Now that I've told you all that, is there any reason to watch the special? Hell yeah!! The two-hour special shows you the 2005 expedition to look for these strips of metal to add proof to the theory. It's an interesting journey, one that's fun to watch to see what is or isn't found/learned. The expedition, once we get to the bits where the "long strips of metal" are either found or not found, is the most exciting piece on the DVD.
I liked the special. It is well done, just sit tight and keep your eyes open for on of the most exciting journeys down to explore the titanic.
Included on the disc are two bonus items. Starting things off is the wholly unforgettable, PR fluff piece "History in the Making: Titanic" (5 minutes). This is one of those filler pieces probably shown on The History Channel to get people to watch the show when it premiered.
Faring infinitely better is the second item, "History's Mysteries: Doomed Sisters of the Titanic" (42 minutes). This is a complete episode of History's Mysteries that details the unfortunate careers of the White Star Line's trio of sister ships, Olympic, Titanic, and Brittanic. This episode, without as much historical repetition, is fascinating and I learned much about the apparently cursed ships.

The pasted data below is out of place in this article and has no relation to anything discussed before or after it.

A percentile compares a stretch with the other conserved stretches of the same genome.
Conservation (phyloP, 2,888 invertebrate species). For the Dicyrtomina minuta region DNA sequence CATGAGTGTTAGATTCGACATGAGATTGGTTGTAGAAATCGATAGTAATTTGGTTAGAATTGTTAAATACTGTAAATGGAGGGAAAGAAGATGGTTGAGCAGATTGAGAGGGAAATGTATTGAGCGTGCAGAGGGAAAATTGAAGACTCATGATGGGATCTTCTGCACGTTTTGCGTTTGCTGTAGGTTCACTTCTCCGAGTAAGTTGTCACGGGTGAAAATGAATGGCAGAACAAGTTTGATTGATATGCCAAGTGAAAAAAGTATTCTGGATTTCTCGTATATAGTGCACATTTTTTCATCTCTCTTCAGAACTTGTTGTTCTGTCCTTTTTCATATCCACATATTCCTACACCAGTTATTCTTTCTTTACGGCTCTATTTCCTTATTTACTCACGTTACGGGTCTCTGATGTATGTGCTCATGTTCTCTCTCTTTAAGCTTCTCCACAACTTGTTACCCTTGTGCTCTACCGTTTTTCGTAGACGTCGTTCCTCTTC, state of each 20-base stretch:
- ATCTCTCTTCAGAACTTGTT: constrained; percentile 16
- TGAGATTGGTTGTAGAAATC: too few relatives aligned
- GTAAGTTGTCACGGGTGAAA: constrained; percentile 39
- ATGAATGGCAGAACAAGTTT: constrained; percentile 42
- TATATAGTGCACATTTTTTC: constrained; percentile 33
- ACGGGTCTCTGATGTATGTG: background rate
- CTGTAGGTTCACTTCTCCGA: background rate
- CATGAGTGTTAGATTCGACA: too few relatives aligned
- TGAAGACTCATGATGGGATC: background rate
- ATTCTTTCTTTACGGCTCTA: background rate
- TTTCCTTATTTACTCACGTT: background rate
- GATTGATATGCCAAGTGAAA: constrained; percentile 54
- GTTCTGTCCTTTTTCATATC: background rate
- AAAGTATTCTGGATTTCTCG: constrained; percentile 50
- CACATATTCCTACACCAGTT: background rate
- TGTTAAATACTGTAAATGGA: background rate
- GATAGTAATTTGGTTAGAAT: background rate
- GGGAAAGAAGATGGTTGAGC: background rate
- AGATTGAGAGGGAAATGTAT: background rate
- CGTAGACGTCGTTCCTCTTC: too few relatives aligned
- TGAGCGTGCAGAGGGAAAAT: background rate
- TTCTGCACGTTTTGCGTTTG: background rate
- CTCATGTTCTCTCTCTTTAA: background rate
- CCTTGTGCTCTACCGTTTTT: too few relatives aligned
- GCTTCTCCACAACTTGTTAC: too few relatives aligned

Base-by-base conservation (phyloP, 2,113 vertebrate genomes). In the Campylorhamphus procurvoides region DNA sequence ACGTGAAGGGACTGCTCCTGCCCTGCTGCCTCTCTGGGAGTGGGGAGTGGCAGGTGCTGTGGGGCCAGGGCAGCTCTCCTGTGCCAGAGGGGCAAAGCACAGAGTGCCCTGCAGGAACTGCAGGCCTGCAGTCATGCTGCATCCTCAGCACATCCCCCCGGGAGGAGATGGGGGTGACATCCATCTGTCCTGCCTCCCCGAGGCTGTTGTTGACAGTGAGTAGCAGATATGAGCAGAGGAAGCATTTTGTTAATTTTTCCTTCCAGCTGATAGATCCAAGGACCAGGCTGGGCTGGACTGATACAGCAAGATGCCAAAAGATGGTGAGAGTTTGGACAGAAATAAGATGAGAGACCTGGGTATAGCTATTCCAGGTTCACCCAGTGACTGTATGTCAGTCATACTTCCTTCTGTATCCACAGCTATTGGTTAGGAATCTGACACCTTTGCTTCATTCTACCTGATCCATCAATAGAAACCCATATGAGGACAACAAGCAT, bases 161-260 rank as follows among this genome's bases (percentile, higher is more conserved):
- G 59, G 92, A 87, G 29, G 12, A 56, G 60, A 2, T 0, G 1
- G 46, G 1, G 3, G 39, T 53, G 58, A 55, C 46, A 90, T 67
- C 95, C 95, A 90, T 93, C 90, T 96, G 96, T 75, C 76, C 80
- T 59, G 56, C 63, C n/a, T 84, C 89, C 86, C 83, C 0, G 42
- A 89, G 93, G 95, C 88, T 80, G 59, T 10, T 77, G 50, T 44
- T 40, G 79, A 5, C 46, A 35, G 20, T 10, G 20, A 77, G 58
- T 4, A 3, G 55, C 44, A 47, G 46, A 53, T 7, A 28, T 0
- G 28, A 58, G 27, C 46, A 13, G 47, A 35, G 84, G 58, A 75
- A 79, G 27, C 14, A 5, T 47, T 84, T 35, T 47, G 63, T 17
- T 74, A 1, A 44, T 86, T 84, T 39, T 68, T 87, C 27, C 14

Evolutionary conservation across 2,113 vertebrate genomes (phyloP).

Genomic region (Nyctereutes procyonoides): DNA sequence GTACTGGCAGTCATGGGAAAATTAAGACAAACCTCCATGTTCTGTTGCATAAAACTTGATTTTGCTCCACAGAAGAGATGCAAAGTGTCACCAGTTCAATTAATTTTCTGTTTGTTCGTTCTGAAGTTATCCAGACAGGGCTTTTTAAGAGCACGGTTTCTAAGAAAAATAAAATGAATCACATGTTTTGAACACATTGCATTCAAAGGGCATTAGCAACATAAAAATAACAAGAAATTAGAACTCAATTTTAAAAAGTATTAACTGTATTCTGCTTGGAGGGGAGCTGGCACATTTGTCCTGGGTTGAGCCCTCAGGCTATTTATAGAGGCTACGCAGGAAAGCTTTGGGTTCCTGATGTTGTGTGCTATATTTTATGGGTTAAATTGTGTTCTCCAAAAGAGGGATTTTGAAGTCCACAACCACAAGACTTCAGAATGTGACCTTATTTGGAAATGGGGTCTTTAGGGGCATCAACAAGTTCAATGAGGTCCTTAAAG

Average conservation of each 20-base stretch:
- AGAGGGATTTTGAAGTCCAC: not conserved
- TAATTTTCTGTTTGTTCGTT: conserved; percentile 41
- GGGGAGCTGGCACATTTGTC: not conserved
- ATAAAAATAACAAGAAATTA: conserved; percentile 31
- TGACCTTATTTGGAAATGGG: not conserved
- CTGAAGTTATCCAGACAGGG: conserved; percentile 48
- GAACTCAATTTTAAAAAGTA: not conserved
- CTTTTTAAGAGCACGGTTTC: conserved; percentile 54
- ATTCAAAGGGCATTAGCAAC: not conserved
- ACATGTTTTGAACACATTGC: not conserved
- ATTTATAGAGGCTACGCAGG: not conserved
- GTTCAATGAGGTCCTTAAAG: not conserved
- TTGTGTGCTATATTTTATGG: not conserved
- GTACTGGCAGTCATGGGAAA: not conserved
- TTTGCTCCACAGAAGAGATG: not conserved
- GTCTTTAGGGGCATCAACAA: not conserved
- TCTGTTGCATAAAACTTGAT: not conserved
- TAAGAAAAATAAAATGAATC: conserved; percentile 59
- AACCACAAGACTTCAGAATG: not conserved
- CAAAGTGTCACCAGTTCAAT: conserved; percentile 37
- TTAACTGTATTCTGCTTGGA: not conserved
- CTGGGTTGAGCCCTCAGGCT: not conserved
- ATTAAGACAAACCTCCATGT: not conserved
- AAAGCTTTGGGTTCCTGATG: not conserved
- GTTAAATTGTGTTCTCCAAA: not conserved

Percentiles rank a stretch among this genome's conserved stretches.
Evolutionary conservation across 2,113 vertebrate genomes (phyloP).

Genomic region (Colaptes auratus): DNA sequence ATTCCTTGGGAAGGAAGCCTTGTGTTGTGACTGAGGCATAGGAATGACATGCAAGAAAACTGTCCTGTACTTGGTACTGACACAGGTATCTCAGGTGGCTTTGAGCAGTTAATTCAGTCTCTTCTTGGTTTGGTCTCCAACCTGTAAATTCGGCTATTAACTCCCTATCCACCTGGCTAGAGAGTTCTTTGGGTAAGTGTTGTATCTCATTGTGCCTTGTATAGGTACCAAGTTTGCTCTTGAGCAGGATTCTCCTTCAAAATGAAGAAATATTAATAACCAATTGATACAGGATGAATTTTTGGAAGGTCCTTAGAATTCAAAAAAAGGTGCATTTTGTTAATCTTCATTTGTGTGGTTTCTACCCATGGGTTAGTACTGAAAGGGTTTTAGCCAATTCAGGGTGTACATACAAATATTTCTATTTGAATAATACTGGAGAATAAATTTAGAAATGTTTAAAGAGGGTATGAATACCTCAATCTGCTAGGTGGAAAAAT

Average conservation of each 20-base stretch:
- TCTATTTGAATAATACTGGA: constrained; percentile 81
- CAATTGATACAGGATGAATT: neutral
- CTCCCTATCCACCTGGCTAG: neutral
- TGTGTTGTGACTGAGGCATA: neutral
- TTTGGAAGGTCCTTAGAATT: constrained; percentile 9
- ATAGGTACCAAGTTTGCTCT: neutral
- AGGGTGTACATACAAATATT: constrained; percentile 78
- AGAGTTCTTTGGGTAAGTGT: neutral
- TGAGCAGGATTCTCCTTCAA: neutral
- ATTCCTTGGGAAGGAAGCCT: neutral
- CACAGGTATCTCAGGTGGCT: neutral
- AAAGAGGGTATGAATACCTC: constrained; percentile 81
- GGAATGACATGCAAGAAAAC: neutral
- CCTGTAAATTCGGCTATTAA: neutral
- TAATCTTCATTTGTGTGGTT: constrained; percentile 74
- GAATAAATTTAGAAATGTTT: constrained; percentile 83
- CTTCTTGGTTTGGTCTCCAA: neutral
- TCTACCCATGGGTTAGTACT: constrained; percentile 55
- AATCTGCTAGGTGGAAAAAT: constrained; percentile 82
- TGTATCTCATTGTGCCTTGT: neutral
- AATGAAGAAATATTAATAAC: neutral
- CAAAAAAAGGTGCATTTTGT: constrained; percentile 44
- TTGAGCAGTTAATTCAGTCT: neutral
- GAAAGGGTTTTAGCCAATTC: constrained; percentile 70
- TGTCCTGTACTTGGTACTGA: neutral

All in all, you get your money's worth, and it's surely some thing you'd like to add to your DVD collection!!"
Delbert B. Mitchell | Las Vegas, Nevada United States | 07/11/2007
(5 out of 5 stars)
"I have always been a keen observer of the history on the Titanic, and this DVD just adds to the majesty of its history. I'm always looking for more information on what really sunk the Titanic, and so when this video explored the prospect of the bottom being ripped open, and the evidence of that happening being displayed for the first time, it was something that just adds more to the real causes of her sinking. It had to be more than just the starboard side being ripped open, there had to be more internal damage, and this video does an excellent job of supporting that speculation. I whole heartidly endorse this history, and this video. It's very well produced, the photography is exceptional, and the theories and facts leave you wanting more information. I hope more is done to prove what happened to Titanic, but I also hope other explorers will leave this behemoth and her captive souls to rest in peace, undisturbed from further exploration."